In order to protect Japanese citizens from radioactivity pollution, the government and administration should take responsibility for protecting victims via a swift application of the regulations exactly as they are laid out under the Basic Law on Atomic Energy. Here we raise some suggestions for administrative policies to enact not only towards evacuees, but all residents.
- The state should recognize and guarantee citizens’ right to evacuate and relocate. It should also bear responsibility in enacting measures to protect vulnerable victims, especially children.
- Health damages that emerge from NPP accidents should be studied on a nation-wide scale, and a study of the conditions of evacuees should be quickly implemented.
- Those most vulnerable to radiation should be protected by measures based on a sincere commitment to preventive medicine.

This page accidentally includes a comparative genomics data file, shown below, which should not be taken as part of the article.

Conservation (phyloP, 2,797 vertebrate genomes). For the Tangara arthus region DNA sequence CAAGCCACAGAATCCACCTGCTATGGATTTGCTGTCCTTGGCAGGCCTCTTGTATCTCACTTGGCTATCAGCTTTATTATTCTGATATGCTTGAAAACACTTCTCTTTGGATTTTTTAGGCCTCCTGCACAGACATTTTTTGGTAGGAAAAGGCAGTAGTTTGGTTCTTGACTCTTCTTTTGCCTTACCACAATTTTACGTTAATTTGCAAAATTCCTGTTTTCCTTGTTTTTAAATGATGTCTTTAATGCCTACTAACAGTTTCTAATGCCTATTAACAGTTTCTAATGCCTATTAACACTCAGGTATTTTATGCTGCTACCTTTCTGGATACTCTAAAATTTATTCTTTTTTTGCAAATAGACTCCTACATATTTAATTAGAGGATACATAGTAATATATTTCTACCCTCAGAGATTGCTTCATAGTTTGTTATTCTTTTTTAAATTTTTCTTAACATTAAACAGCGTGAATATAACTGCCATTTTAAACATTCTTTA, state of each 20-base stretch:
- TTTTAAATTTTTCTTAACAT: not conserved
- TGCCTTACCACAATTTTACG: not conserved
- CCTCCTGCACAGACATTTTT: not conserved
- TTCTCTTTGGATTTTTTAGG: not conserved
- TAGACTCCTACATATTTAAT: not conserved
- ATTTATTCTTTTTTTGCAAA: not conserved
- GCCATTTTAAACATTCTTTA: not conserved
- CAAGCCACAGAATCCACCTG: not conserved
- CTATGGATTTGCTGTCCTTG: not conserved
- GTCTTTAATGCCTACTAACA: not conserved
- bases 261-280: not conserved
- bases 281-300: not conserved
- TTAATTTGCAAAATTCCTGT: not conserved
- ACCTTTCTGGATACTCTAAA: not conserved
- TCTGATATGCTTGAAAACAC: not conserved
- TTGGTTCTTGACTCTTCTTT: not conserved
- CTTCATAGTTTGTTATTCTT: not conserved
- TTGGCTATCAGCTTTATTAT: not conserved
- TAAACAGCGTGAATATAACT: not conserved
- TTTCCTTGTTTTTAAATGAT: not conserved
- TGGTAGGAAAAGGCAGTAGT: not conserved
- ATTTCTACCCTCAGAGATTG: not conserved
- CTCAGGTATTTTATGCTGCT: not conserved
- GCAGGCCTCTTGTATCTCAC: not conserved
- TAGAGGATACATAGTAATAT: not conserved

- With regard to the numerous early-onset cases of child thyroid cancer that have far exceed such early cases caused by Chernobyl, medical care and compensation should be provided; children and all residents should be protected. Thyroid screening should also be carried out for the entire country.
- Measures to prevent the entrance and exit of radioactive substances in all regions should be enacted.
- TEPCO’s social responsibility as a victimizer corporation in radioactivity pollution should be clarified.
This is a translation of a modified version of Yagasaki’s three-part article series “Kakusareru naibu hibaku – Fukushima genpatsu jiko no shinso” that appeared in Ryukyu Shimpo on March 16, 17, and 18, 2016.
Leave a Reply
You must be logged in to post a comment.